Behavior Genetics

, Volume 27, Issue 3, pp 241–250

Genetic and Environmental Contributions to the Correlation Between Alcohol Consumption and Symptoms of Anxiety and Depression. Results from a Bivariate Analysis of Norwegian Twin Data

  • Kristian Tambs
  • Jennifer R. Harris
  • Per Magnus
Article

DOI: 10.1023/A:1025662114352

Cite this article as:
Tambs, K., Harris, J.R. & Magnus, P. Behav Genet (1997) 27: 241. doi:10.1023/A:1025662114352

Abstract

Two thousand five hundred seventy pairs of Norwegian MZ and like-sexed and unlike-sexed DZ twins aged 18–25 years completed questionnaires with information about symptoms of anxiety and depression and alcohol consumption. The aim of the study was to estimate sex-specific genetic and environmental effects unique to symptoms of anxiety/depression and to alcohol consumption and effects common to the two phenotypes. Five models fitted the data almost equally well. The heritability estimate from these models ranged from .23 to .57 for male alcohol consumption, from .39 to .59 for female alcohol consumption, from .25 to .48 for male anxiety/depression, and from .45 to .56 for female anxiety/depression. The phenotypic correlation between alcohol and anxiety/depression in males (r = .23) could be fully explained by common genetic effects. The correlation in females (r = .18) was caused by individual environmental factors together with either genetic effects or family environment.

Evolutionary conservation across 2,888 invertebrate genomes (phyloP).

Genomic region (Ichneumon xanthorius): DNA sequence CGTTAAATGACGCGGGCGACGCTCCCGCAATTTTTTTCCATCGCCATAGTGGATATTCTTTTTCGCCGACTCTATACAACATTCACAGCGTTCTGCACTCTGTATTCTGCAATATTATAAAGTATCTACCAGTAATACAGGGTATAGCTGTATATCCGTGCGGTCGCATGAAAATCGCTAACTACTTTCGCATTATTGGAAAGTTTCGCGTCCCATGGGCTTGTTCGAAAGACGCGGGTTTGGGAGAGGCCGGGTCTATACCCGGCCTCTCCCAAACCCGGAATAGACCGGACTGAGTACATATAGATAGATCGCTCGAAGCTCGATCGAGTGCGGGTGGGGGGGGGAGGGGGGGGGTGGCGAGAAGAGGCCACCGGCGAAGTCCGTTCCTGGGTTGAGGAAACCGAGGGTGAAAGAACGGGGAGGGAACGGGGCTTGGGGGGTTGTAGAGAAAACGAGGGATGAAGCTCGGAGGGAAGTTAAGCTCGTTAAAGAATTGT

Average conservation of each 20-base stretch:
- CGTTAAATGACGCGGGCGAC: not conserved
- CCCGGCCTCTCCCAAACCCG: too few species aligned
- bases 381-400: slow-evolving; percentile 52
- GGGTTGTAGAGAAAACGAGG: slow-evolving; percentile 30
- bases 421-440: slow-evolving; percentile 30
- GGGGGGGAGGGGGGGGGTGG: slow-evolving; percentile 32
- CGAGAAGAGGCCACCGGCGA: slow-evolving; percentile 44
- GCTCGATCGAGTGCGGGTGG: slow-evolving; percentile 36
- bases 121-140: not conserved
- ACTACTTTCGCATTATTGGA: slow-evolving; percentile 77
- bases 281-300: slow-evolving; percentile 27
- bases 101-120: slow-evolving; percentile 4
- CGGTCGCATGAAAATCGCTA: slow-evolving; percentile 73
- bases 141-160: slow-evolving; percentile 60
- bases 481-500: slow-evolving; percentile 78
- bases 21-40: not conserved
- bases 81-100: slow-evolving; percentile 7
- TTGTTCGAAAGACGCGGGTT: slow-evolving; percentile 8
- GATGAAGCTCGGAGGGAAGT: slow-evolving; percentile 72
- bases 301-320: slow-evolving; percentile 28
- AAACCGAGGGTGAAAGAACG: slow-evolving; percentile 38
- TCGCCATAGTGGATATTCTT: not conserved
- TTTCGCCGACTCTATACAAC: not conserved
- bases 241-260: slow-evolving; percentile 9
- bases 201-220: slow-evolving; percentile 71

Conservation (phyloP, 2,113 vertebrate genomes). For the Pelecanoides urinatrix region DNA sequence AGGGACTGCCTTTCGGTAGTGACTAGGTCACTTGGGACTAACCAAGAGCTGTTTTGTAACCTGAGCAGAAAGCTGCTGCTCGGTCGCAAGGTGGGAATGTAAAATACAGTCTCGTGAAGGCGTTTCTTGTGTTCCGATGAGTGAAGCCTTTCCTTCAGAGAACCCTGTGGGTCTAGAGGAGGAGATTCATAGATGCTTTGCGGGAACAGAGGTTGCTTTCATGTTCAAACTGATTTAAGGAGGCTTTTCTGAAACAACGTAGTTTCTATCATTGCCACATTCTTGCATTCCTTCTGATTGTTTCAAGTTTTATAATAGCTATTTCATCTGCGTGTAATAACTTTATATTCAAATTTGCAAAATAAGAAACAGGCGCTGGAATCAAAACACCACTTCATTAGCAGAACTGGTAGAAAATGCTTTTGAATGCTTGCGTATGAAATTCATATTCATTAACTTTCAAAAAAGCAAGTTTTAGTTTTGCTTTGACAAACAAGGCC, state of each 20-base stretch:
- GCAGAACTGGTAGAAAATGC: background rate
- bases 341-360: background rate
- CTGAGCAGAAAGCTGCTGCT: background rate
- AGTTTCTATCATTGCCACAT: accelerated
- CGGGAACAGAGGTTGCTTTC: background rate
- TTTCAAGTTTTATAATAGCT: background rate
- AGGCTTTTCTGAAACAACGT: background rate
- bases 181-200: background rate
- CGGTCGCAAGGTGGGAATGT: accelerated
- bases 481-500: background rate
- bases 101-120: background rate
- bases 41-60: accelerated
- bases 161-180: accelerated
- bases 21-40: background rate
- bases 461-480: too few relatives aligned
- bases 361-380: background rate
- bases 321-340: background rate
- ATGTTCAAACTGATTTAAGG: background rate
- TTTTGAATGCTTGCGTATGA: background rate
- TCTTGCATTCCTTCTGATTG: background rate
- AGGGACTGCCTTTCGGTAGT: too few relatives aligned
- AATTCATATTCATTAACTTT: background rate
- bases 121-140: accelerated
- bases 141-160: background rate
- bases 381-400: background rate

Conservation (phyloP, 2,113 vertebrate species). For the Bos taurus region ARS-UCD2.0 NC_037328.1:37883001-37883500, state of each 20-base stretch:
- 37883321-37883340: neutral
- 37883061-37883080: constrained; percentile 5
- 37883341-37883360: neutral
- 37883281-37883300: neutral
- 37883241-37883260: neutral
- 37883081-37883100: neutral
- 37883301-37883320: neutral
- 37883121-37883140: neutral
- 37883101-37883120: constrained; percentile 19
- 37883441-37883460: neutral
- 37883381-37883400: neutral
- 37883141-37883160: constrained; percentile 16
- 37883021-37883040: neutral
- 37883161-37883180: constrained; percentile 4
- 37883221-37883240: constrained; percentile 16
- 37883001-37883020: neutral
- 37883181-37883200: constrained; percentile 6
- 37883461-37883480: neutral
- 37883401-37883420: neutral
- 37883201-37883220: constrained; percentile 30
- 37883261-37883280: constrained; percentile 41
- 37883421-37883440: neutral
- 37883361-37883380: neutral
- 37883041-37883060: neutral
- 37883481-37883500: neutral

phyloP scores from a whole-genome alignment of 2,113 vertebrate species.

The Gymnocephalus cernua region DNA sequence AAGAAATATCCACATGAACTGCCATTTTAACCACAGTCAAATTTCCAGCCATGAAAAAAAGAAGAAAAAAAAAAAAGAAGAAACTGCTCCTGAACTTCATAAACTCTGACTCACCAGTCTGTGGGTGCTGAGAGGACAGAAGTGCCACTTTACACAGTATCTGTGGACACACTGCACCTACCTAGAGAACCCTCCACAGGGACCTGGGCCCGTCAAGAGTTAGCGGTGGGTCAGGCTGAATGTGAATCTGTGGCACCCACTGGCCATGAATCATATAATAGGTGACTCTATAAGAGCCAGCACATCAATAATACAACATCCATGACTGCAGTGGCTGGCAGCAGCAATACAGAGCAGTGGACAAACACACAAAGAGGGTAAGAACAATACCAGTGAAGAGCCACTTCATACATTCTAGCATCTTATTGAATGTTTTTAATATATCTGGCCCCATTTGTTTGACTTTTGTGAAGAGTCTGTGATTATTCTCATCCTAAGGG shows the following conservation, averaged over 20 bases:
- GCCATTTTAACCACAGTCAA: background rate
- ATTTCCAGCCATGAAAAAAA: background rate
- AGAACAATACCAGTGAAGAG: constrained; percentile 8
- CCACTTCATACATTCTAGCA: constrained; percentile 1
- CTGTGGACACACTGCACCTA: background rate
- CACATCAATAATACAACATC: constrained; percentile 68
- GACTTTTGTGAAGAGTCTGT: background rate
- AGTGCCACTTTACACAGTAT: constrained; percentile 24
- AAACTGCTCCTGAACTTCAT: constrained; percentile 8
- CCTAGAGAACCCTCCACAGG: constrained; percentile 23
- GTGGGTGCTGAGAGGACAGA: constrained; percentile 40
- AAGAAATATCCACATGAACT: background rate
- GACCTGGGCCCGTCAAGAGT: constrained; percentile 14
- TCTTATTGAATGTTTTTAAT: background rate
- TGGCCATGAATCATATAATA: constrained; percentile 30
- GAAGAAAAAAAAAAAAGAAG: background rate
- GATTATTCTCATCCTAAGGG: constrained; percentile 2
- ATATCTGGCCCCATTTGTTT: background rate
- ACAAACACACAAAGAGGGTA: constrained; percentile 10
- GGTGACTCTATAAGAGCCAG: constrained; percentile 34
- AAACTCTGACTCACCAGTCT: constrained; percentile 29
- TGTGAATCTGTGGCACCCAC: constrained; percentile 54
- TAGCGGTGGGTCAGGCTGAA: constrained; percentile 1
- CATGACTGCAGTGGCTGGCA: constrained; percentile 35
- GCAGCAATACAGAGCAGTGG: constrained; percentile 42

Anxiety depression alcohol consumption comorbidity genetics twins 

Copyright information

© Plenum Publishing Corporation 1997

Authors and Affiliations

  • Kristian Tambs
    • 1
  • Jennifer R. Harris
    • 1
  • Per Magnus
    • 1
  1. 1.Department of EpidemiologyThe National Institute of Public HealthOsloNorway

Personalised recommendations